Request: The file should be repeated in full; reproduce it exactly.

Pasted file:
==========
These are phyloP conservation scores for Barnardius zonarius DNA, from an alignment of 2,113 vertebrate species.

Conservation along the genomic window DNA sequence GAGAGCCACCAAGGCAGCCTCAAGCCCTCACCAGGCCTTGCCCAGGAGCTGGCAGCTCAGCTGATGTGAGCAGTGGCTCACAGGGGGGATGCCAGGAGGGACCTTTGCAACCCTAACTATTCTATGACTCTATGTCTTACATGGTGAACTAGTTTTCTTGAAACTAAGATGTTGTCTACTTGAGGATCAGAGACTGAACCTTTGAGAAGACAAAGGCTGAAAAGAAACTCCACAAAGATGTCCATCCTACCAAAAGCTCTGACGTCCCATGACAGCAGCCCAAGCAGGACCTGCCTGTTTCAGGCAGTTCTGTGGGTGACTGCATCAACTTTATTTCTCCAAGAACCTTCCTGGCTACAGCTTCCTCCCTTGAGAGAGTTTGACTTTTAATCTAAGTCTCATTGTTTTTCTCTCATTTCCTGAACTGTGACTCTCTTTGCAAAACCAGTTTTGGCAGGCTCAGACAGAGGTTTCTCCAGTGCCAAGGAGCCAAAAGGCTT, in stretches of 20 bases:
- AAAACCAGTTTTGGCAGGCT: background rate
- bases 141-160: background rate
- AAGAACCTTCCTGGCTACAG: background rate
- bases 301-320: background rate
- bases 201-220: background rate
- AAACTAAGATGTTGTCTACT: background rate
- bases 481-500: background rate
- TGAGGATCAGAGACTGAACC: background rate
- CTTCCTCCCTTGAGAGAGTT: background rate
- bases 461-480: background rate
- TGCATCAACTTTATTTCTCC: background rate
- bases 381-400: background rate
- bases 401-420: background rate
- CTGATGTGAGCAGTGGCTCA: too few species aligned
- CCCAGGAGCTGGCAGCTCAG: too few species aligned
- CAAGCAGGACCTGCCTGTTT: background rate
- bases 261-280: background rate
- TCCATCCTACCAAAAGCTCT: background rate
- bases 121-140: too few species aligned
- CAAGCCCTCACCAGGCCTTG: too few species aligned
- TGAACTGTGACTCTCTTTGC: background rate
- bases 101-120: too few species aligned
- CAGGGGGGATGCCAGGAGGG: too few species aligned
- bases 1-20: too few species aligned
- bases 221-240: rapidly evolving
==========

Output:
These are phyloP conservation scores for Barnardius zonarius DNA, from an alignment of 2,113 vertebrate species.

Conservation along the genomic window DNA sequence GAGAGCCACCAAGGCAGCCTCAAGCCCTCACCAGGCCTTGCCCAGGAGCTGGCAGCTCAGCTGATGTGAGCAGTGGCTCACAGGGGGGATGCCAGGAGGGACCTTTGCAACCCTAACTATTCTATGACTCTATGTCTTACATGGTGAACTAGTTTTCTTGAAACTAAGATGTTGTCTACTTGAGGATCAGAGACTGAACCTTTGAGAAGACAAAGGCTGAAAAGAAACTCCACAAAGATGTCCATCCTACCAAAAGCTCTGACGTCCCATGACAGCAGCCCAAGCAGGACCTGCCTGTTTCAGGCAGTTCTGTGGGTGACTGCATCAACTTTATTTCTCCAAGAACCTTCCTGGCTACAGCTTCCTCCCTTGAGAGAGTTTGACTTTTAATCTAAGTCTCATTGTTTTTCTCTCATTTCCTGAACTGTGACTCTCTTTGCAAAACCAGTTTTGGCAGGCTCAGACAGAGGTTTCTCCAGTGCCAAGGAGCCAAAAGGCTT, in stretches of 20 bases:
- AAAACCAGTTTTGGCAGGCT: background rate
- bases 141-160: background rate
- AAGAACCTTCCTGGCTACAG: background rate
- bases 301-320: background rate
- bases 201-220: background rate
- AAACTAAGATGTTGTCTACT: background rate
- bases 481-500: background rate
- TGAGGATCAGAGACTGAACC: background rate
- CTTCCTCCCTTGAGAGAGTT: background rate
- bases 461-480: background rate
- TGCATCAACTTTATTTCTCC: background rate
- bases 381-400: background rate
- bases 401-420: background rate
- CTGATGTGAGCAGTGGCTCA: too few species aligned
- CCCAGGAGCTGGCAGCTCAG: too few species aligned
- CAAGCAGGACCTGCCTGTTT: background rate
- bases 261-280: background rate
- TCCATCCTACCAAAAGCTCT: background rate
- bases 121-140: too few species aligned
- CAAGCCCTCACCAGGCCTTG: too few species aligned
- TGAACTGTGACTCTCTTTGC: background rate
- bases 101-120: too few species aligned
- CAGGGGGGATGCCAGGAGGG: too few species aligned
- bases 1-20: too few species aligned
- bases 221-240: rapidly evolving